Quinn claims bank pursuing 'vendetta' against his family

 

Former billionaire Seán Quinn has been declared a bankrupt by the courts in Dublin today and accused the Irish Bank Resolution Corporation (formerly Anglo Irish Bank) of waging a vendetta against him.

Mr Quinn, formerly considered Ireland’s richest man, did not oppose the application before Ms Justice Elizabeth Dunne.

In a statement issued after the hearing, Mr Quinn said [the former] Anglo had "achieved their goal of ensuring that I will never create another job".

"As I have previously stated, Anglo has been pursuing a vendetta against me and my family. Given the expense incurred by Anglo in having my Northern Ireland bankruptcy overturned and the fact that today’s judgement in no way improves Anglo’s prospects of recovering money for the taxpayer, their actions clearly prove that it is a personal vendetta," Mr Quinn said.

He said the position of the Irish taxpayer "could have improved significantly, by a more reasonable approach to the issues involved".

In a statement this evening the IBRC said it was simply not true to claim “that his bankruptcy is a matter of a personal vendetta by IBRC against him and his family”.

“The bank’s singular focus is to recover as much as possible from the remaining assets over which the bank has legal security. It is this singular focus that is in the best interests of the State.”

The application was brought by Paul Gallagher SC on behalf of the IBRC on the basis of judgments for more than €2 billion against Mr Quinn previously made by the courts.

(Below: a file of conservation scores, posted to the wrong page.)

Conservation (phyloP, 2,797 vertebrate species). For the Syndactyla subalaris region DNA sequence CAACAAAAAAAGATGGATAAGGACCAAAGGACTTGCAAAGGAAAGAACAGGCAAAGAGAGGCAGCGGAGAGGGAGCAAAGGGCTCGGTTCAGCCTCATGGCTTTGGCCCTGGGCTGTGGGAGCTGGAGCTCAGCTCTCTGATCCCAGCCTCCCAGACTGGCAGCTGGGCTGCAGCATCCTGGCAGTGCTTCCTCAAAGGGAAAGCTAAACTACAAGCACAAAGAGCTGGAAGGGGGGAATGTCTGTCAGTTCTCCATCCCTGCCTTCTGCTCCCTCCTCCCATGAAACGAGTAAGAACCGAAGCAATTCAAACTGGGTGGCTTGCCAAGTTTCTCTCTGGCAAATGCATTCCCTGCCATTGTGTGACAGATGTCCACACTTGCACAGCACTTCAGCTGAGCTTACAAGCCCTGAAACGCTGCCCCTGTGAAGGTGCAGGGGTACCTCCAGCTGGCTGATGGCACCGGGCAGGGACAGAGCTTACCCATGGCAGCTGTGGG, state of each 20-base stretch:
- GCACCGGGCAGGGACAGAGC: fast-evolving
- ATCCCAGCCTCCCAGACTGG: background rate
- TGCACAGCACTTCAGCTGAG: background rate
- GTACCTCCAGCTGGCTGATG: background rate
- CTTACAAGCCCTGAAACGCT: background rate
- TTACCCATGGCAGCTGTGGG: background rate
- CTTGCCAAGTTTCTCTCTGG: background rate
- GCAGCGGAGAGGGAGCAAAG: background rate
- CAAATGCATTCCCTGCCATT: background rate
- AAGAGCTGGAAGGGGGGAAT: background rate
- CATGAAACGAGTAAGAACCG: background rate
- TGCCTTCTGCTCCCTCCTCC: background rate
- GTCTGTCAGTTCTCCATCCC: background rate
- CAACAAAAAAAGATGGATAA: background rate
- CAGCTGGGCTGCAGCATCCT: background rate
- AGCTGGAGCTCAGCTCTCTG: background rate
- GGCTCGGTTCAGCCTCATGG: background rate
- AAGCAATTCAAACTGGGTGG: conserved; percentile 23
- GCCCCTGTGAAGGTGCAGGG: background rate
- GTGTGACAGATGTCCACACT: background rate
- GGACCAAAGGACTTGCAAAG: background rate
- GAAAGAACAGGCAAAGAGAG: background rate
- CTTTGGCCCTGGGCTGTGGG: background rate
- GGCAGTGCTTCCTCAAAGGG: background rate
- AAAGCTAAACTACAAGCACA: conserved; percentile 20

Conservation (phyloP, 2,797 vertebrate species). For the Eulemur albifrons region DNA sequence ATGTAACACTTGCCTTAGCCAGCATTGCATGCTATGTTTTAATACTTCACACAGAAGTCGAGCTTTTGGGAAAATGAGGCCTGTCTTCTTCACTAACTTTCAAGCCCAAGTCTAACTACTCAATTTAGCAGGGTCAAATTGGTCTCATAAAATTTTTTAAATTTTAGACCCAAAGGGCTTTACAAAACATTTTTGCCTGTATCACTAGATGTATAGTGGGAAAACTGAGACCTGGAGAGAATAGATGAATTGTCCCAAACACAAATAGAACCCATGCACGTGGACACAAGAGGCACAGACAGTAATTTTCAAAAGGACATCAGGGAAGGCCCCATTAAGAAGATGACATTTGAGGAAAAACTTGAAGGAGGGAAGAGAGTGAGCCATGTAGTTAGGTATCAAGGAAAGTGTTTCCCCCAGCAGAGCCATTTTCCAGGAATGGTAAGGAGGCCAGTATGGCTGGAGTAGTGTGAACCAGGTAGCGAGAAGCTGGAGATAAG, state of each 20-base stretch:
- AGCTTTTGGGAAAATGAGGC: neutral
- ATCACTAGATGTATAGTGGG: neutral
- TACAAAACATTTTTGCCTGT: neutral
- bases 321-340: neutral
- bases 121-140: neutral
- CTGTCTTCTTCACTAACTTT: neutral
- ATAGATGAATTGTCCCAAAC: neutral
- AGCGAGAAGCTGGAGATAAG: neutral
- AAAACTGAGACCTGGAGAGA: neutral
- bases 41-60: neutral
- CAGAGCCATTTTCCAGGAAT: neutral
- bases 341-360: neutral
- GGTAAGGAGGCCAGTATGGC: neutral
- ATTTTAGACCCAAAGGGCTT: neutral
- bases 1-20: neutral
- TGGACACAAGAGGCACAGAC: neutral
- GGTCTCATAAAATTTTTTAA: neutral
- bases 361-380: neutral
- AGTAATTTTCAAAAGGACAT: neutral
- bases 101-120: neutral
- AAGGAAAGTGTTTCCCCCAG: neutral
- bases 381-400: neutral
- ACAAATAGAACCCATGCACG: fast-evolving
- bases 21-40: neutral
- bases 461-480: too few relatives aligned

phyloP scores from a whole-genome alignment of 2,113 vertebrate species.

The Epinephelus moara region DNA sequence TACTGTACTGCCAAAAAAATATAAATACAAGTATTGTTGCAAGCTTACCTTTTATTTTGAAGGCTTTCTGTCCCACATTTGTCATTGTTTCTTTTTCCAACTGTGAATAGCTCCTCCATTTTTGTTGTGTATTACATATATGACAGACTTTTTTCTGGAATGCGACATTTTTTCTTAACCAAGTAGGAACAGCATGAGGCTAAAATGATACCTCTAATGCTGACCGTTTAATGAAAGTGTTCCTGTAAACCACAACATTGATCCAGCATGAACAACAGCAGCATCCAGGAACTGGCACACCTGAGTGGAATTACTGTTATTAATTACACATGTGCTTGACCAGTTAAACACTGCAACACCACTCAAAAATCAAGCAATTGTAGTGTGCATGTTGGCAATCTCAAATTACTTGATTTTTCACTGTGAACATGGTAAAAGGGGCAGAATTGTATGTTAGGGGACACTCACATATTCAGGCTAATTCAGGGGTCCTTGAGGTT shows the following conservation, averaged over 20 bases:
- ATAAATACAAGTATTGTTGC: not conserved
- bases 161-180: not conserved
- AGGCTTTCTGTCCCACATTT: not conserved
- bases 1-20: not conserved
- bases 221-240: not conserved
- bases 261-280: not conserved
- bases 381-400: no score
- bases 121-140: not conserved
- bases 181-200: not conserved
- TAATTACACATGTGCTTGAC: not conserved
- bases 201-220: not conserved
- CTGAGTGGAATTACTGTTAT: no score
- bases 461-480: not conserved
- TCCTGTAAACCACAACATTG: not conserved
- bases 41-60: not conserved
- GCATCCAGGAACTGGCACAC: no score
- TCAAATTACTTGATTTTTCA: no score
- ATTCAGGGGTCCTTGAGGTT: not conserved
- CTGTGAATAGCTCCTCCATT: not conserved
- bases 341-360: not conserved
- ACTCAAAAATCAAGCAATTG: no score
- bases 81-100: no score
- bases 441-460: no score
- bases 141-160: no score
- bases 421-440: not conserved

Earlier this month the State-owned bank had Mr Quinn’s northern Irish bankruptcy adjudication annulled on the basis that Mr Quinn’s centre of main interests was in the Republic and not in Northern Ireland, as he had claimed.

Mr Quinn had been declared a bankrupt in Northern Ireland last November. Mr Quinn told the Belfast court he had assets of just £50,000.

Ms Justice Dunne said Mr Quinn should make himself available to receive documents from the official assignee Chris Lehane.

Mr Quinn’s solicitor, Gavin Simons, said he would do so.

Ms Justice Dunne said she was making her order on the basis that Mr Quinn’s centre of main interests was in the Republic. Mr Quinn was not in court for today’s hearing.

In the Republic bankrupts usually have to wait 12 years before they can emerge from bankruptcy, while in Northern Ireland the equivalent period is 12 months.